In many divorces, things are fairly amicable. There is often – though certainly not always – a certain amount of respect between the parties, even if one or both spouses ultimately intend to end the marriage.
In these cases, there’s often a fair amount of negotiation that takes place behind the scenes. Clients will come in and say that they’ve already agreed to certain things and ask that their agreement be drafted to reflect these understandings. We are happy to oblige!
Even in these cases, though, there can be pretty significant misunderstandings. Though I always advocate for my clients (at least, the ones who reasonably can) to handle things themselves, whenever possible or reasonable, I often caution them about their understanding of certain “terms” of the agreement.
He said he’d give me the house!
I find that, in a lot of cases, the house is a major sticking point for my clients. As a person who has a deep and passionate love for her own house, I can completely sympathize. Not only am I highly sentimental about things like having brought my daughter home from the hospital to live in that house, but I also just love it for itself. It’s charm. It’s comfort. It’s sense of security.
So, if you tell me you want the house, for any number of reasons, I can completely understand.
But I do often have to counsel my clients that, even though he said she can “have” the house, that doesn’t necessarily mean that he intends to make a gift of it. In fact, he probably doesn’t.
He almost certainly does not intend to give you an asset worth tens of thousands of dollars (maybe even hundreds of thousands or millions, depending) and just…walk away.
That is often the way their wives interpret what they’ve said, but I can’t think of a single example of a case where that was actually what happened.
What if he buys me a car? He has a newer one than I do, and we’re separating, so it makes sense.
This happens, too. In many cases, parties take a look at their assets, and make decisions about what they’ll each need to survive post-divorce.
Can he do this? Would he do this? What does it mean, legally?
Dividing assets means, in most cases, dividing the EQUITY in them roughly 50/50.
Whether it’s the home or the car we’re dividing, we’re usually looking at the equity associated with it. So, FINANCING a new car “for” you is not actually giving you an interest in an asset with very much equity. Almost certainly, you’ll take the loan along with the new car, so I’d caution you to purchase one that you can actually afford on your post-divorce dollars. (If you don’t know what those post-divorce dollars will look like yet, then maybe it’s a little premature to be making such a big purchase on credit!)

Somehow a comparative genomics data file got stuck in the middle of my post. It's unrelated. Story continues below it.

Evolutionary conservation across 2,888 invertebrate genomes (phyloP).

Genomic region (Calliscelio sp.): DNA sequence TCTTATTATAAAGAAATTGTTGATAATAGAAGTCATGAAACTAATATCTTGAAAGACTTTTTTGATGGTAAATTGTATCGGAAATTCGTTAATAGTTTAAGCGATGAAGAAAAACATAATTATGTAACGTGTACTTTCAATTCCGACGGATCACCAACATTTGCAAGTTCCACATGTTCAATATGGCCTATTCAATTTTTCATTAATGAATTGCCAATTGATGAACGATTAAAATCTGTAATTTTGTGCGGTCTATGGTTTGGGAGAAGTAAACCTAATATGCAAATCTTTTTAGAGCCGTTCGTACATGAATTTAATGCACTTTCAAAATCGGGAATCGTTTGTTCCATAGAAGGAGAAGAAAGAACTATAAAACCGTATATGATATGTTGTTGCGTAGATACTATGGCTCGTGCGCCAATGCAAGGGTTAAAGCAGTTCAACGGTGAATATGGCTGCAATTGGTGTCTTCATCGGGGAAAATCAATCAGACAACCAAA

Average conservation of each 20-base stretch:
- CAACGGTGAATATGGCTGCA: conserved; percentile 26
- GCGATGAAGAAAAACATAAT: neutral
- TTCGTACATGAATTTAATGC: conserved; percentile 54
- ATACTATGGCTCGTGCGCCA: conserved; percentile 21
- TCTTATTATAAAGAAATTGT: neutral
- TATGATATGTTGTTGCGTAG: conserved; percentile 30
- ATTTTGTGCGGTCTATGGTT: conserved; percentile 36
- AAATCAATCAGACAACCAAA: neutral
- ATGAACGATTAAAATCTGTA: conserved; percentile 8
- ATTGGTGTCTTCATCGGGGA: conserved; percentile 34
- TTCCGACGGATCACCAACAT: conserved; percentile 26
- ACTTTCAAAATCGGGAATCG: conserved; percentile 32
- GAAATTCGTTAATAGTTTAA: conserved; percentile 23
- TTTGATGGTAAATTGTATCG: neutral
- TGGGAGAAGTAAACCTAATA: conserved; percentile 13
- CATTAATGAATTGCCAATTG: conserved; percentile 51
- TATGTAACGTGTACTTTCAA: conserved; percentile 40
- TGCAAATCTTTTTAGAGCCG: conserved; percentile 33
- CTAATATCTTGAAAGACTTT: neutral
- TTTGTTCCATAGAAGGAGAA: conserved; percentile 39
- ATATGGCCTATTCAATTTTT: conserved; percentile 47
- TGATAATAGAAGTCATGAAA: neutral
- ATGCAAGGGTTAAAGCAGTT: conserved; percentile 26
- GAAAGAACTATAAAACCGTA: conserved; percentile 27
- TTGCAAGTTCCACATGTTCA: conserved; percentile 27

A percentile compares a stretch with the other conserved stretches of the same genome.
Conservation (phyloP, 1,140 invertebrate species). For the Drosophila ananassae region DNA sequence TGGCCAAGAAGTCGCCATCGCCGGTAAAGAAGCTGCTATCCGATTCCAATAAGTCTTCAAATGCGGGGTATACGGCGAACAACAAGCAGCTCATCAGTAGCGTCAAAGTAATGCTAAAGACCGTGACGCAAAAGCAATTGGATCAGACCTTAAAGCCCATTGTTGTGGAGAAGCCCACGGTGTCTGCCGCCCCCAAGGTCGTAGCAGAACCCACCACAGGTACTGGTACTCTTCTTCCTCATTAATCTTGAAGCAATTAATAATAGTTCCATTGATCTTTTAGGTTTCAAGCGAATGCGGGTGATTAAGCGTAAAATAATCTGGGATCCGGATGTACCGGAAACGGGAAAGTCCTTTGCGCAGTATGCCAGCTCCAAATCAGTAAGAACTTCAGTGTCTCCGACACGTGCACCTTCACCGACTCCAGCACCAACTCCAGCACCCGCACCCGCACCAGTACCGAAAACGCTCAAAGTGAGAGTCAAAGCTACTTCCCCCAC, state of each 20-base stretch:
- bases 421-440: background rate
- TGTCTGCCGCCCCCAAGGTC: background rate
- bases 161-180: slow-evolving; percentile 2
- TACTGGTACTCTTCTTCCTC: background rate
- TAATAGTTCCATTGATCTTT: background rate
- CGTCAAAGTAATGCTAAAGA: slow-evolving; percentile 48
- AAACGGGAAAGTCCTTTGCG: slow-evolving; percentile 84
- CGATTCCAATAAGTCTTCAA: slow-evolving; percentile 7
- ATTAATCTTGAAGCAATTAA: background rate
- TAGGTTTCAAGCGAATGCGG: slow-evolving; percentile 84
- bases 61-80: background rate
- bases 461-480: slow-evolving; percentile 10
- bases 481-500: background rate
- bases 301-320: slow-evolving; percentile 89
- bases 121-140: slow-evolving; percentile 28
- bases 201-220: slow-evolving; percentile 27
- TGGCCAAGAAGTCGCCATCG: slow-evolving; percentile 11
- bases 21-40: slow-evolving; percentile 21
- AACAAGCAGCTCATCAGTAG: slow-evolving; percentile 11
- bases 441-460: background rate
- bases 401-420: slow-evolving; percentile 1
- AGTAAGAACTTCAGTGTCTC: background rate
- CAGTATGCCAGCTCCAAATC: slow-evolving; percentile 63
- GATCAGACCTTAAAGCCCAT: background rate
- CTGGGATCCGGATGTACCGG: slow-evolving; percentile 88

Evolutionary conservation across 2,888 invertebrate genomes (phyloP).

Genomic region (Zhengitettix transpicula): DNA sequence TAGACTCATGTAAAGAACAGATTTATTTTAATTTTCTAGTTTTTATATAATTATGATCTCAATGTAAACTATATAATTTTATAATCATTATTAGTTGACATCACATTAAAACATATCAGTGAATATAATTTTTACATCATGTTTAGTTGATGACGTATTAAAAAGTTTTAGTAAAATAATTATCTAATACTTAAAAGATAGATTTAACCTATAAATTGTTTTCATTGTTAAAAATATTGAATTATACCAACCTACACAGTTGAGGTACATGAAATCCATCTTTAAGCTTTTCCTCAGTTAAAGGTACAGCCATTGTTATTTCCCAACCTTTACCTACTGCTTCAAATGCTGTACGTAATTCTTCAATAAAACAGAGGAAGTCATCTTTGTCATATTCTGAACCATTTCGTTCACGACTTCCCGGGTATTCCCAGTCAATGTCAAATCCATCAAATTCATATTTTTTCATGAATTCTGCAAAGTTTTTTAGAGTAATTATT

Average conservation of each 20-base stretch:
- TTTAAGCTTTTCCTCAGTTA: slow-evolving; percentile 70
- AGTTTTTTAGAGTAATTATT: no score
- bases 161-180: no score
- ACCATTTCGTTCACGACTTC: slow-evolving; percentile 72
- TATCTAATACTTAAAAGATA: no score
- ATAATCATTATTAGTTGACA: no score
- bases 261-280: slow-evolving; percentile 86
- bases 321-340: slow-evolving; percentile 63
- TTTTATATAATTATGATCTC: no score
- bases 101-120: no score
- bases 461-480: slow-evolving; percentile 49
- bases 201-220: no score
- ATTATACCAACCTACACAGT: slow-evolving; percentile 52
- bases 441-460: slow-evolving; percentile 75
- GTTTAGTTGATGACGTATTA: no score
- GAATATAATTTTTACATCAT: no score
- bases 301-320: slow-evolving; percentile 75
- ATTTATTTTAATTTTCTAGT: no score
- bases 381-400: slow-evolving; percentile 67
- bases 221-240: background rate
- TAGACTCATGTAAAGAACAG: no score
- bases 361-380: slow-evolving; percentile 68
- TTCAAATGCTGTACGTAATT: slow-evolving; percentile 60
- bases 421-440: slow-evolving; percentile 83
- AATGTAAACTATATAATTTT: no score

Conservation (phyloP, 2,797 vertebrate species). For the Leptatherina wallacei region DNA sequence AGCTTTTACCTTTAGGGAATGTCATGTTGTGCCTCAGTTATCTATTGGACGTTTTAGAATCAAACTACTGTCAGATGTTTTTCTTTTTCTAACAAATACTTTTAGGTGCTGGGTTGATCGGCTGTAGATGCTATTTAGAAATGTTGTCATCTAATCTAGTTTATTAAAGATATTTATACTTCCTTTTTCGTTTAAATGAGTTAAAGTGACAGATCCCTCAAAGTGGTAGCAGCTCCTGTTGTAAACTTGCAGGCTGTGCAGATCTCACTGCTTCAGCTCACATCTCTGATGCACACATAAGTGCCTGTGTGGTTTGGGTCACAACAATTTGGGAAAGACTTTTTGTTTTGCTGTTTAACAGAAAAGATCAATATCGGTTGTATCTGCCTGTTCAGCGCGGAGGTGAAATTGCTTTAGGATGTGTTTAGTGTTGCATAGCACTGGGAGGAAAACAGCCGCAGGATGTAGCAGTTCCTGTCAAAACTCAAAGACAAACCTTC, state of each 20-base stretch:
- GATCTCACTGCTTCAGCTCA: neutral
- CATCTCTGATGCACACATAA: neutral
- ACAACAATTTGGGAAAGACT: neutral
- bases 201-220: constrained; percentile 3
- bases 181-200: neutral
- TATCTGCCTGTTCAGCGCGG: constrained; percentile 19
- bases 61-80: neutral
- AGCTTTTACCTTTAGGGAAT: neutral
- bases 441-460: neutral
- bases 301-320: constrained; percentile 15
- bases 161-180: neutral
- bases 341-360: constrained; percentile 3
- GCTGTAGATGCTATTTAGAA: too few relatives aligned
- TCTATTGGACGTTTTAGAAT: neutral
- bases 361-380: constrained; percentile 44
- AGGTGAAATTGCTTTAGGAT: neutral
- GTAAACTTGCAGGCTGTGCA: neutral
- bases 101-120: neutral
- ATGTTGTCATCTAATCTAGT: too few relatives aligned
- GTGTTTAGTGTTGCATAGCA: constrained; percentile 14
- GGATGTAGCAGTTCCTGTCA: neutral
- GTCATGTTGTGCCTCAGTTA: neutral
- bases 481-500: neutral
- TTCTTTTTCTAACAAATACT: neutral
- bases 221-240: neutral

PURCHASING a new car for you is something different. If you buy a car and pay for it in full, then you have an asset that is worth what the car is worth. We often use Kelley Blue Book to help us determine value in these kinds of cases, but if you’ve recently purchased it you probably already have a pretty good idea what it’s worth.
To the extent that you take something worth a certain amount of money, there’s also probably the expectation that he’ll take something worth a similar amount, too. Dividing assets 50/50 doesn’t mean you have to sell everything and physically split each item individually; in fact, it rarely means that. Dividing 50/50 usually means that, if you take a car worth $20,000, he’ll also take some things (maybe a car, maybe some other things that add up to a similar value) worth roughly that amount.
That’s also true of the home. If there is equity in it, he’s likely expecting you to either buy him out of his portion as part of the refinance, or to give you his portion of the equity in some other asset. Maybe he wants you to reduce your interest in his retirement by the amount of his portion of the equity in the home – in fact, that’s a pretty common one.
Of course, you don’t have to agree. However much you might want to keep the home (and, like I said, I understand!) it’s definitely best if you look at things – as much as you can – like a disinterested third party. Can you afford it? Is it worth trading off your equity in the home for, say, a portion of the retirement that you’d otherwise receive?
Its not a bad idea to meet with a financial planner or some other expert who can help talk you through your options and give you an idea of what things will look and feel like. Remember, a home isn’t just a question of a mortgage payment; it’s also often a question of taxes, insurance, maintenance, and upkeep. Can you really do it? Is it smart? Would there be a better alternative?
I don’t tell you this to be a Debbie Downer, but to prepare you for what to expect. In either case, it’s likely not a “gift” so much as him acknowledging that he’s willing to set things up in a way that makes you feel a bit better. He’s probably not being a jerk about it; after all, how many people do you know who can actually afford to just walk away from the equity in their home, or buy a car for someone as a gift? My guess is that it’s not too many.
It’s not that he might not wish to, necessarily, though I’ll readily admit that I don’t know him and can’t speak to his motivations. But, realistically speaking, he probably can’t afford to just give away the farm (or the brick split level) because he respects you or the fact that you’re the mother of his children.
The better your expectations, the better off you’ll be. If you and your husband are able to negotiate between yourselves, you’ll save money on attorney’s fees and, ultimately, increase your satisfaction with the process. I’d never suggest that this will be easy, or that it isn’t a heart wrenching decision, but cooperation between the two of you will make it much better for everyone all-around.
For more information, or to request a copy of one of our books for Virginia women facing divorce, give us a call at 757-425-5200 or visit our website.